Sure, Europe has sovereign states, separated by borders. And sure, Europe has a multitude of languages, different ethnicities. On the other hand, while the Roman Empire may have officially ceased to exist many centuries ago, its unifying influence did not vanish. On the contrary, Europe’s traditions, customs, institutions, legal systems and religion, languages and writing systems remain dominated by the continent’s Roman heritage. Come to think of it, my own name (Viktor) is a Latin word!

And it’s not like folks in China all speak the same language. Look at this amazing map that I just came across, showing the multitude of languages spoken in different regions of China:

So what about those devastating wars, then? Europe was, after all, at the center of two world wars just in the past century, and there were plenty of conflicts (e.g., Napoleon) in prior centuries as well.

Yet all these conflicts are dwarfed by some of the wars the Chinese waged among themselves in the past. Wars with millions, even tens of millions killed were not uncommon, at a time when there were far fewer people in the world to begin with than in the 20th century. Measured by the death toll relative to the size of the human population, the two world wars of the 20th century were minor skirmishes in comparison with conflicts like the Three Kingdoms War or the An Lushan Rebellion.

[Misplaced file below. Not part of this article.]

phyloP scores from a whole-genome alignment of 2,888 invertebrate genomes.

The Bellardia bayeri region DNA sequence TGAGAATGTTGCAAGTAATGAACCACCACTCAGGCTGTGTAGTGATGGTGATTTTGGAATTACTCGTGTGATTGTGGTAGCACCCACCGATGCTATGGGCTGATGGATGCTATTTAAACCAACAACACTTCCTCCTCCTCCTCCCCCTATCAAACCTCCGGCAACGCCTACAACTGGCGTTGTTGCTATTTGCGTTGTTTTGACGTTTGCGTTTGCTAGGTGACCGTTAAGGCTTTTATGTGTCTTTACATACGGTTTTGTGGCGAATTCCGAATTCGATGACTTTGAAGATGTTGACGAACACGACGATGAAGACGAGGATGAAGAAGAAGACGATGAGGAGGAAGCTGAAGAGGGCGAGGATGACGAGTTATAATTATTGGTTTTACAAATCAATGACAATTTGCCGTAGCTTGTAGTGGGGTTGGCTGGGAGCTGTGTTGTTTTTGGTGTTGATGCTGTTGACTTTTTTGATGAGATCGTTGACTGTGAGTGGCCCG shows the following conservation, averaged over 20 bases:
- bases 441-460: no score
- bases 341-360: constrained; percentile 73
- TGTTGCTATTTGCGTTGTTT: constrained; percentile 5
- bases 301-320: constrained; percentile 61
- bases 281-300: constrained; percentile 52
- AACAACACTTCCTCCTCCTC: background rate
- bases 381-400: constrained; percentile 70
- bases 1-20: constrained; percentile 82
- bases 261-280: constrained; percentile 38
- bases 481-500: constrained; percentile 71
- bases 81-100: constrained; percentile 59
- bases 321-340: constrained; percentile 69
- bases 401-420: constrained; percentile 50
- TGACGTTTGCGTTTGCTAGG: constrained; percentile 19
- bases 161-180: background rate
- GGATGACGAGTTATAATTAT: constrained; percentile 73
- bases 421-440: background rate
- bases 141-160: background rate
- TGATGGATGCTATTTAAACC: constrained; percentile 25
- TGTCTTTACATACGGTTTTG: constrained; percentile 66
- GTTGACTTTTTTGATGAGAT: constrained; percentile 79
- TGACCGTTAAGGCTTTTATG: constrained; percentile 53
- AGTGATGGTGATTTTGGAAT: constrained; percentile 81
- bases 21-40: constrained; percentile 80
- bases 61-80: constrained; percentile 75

So perhaps there are more similarities between China and Europe than at first meets the eye. We must not let the concept of state borders (themselves a relatively modern invention, a product of the Peace of Westphalia of 1648 that established the modern concept of state sovereignty) mislead us.

 Posted by at 2:14 pm
May 062024

A couple of months ago, I came across a nice paper, by Verma and Silk (of Silk damping fame, as he’s known to cosmologists), showing what would happen if we had a chance to view the “shadow” of a supermassive black hole as it is microlensed by an intervening smaller black hole along the line-of-sight.

It occurred to me that I have the means to model this. At first I thought I’d write a short paper. But there really is nothing new that I can add to what Verma and Silk said in their paper, other than a nice animation produced by my ray tracing code.

So here it is. A brief animation of a small black hole passing in front of the famous “shadow”.

Things are not exactly to scale, of course, but for what it’s worth, this video corresponds roughly to a 10,000 solar mass black hole passing through, halfway between us and Sagittarius A*.